Texas Women Closing Gender Earnings Gap
NORTH TEXAS (CBSDFW.COM) – Men, on average, still earn more money than women. But, new research shows women making huge gains toward closing that gap — especially in Texas.
The study shows Texas women are managing to earn more, despite the tough economy.
Charmaine Tang was a Wall Street investment banker who is now a stay-at-home mom. Tang and her partner are turning their parenting and professional experience into a successful business called “Kidville”.
“My family were immigrants to the United States, so it’s just great to see women taking their education, taking their background,” said Tang. “Closing the gap is tremendous.”
According to experts, more women are becoming their own bosses as they look to find a better work/life balance.
A good education is also helping shrink the earnings gap.
“Women are becoming engineers, doctors and lawyers, all of those high income professions, and that’s starting to pay off for them,” explained Mike Davis with the Southern Methodist University (SMU) Cox School of Business.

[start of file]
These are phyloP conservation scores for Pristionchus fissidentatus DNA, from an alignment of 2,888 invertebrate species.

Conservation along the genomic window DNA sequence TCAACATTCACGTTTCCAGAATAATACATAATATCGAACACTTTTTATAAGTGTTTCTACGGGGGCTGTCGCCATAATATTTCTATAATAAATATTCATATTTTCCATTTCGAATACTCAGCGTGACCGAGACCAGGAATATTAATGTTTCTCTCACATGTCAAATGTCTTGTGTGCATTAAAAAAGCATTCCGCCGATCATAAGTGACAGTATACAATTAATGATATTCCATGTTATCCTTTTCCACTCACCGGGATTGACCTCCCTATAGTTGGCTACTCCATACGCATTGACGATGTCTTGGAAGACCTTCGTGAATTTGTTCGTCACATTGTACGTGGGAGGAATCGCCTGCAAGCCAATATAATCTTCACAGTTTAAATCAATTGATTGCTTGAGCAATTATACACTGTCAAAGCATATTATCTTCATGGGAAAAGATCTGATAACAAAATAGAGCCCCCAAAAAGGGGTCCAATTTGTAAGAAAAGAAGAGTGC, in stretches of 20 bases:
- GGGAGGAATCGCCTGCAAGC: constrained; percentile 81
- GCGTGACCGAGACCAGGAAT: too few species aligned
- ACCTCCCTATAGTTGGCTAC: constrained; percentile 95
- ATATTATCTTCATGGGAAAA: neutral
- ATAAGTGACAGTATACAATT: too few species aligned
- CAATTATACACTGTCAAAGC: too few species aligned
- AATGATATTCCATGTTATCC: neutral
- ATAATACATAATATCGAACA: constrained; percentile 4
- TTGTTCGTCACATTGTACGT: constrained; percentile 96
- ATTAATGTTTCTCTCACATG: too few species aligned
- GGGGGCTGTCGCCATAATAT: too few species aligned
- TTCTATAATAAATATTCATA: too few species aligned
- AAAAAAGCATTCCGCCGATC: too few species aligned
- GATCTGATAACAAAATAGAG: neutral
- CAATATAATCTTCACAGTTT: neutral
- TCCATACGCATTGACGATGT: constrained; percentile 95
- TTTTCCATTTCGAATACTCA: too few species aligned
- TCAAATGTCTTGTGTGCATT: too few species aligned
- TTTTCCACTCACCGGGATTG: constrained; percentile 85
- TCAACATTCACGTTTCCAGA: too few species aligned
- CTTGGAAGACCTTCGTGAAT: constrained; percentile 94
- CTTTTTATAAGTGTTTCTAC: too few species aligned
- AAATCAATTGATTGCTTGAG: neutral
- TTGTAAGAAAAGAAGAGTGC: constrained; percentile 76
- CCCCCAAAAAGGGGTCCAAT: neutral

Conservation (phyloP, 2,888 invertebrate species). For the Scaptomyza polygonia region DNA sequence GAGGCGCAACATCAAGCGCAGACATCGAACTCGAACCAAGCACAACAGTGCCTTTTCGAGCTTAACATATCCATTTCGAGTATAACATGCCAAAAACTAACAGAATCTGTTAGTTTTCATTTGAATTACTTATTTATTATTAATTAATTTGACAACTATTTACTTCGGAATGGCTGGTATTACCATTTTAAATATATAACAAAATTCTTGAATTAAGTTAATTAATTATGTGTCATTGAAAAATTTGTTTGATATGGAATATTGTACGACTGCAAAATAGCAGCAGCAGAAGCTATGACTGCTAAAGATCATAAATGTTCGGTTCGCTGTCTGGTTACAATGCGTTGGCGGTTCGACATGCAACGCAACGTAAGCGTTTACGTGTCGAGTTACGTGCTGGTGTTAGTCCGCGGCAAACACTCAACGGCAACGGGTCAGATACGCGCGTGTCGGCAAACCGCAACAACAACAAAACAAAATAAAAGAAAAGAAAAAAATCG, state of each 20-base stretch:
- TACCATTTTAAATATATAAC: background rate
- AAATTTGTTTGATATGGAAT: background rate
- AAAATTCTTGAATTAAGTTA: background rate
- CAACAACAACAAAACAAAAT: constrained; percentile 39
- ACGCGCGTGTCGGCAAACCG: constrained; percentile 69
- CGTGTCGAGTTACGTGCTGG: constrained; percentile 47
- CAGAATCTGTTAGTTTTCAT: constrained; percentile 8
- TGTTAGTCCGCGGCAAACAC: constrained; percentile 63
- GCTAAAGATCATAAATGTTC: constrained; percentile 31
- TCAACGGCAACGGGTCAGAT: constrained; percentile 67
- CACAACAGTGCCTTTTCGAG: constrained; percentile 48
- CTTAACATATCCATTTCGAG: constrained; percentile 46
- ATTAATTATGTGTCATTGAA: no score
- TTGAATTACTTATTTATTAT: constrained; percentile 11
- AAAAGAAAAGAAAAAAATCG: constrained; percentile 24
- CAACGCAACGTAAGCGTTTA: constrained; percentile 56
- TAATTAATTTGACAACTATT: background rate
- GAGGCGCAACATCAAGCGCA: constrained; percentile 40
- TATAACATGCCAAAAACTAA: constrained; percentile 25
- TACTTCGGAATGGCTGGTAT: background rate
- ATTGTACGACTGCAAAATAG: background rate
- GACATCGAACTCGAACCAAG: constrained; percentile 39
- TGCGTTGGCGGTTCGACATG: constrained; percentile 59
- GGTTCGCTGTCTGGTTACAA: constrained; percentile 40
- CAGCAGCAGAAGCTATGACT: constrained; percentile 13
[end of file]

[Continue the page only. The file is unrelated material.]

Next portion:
In 2010 Texas women, who worked full-time, had median weekly earnings of $611. That amount is 85.6-percent of the $714 made by Texas men.
But, the recession also hit male dominated industries like construction hard and many male workers saw their salaries shrink. Still, experts say when women prosper, so does the entire economy.
“Anytime you’ve got a group of qualified workers who are underemployed… that’s bad for the economy,” said Davis. “So, whether it’s women or minorities, if they’ve got job skills, they should be working.”
Although women’s earnings have continually climbed, the uptick in Texas this past year was the largest increase since records have been kept.
“I’ve been able to work on Wall Street and be a productive earner for my family, and I can only hope for my daughter’s generation, that that gap will no longer exist,” Tang said encouraged.
Texas women are actually outpacing the nation in closing the income gap. Nationwide, women earned a little more than 81-percent of the median income for men.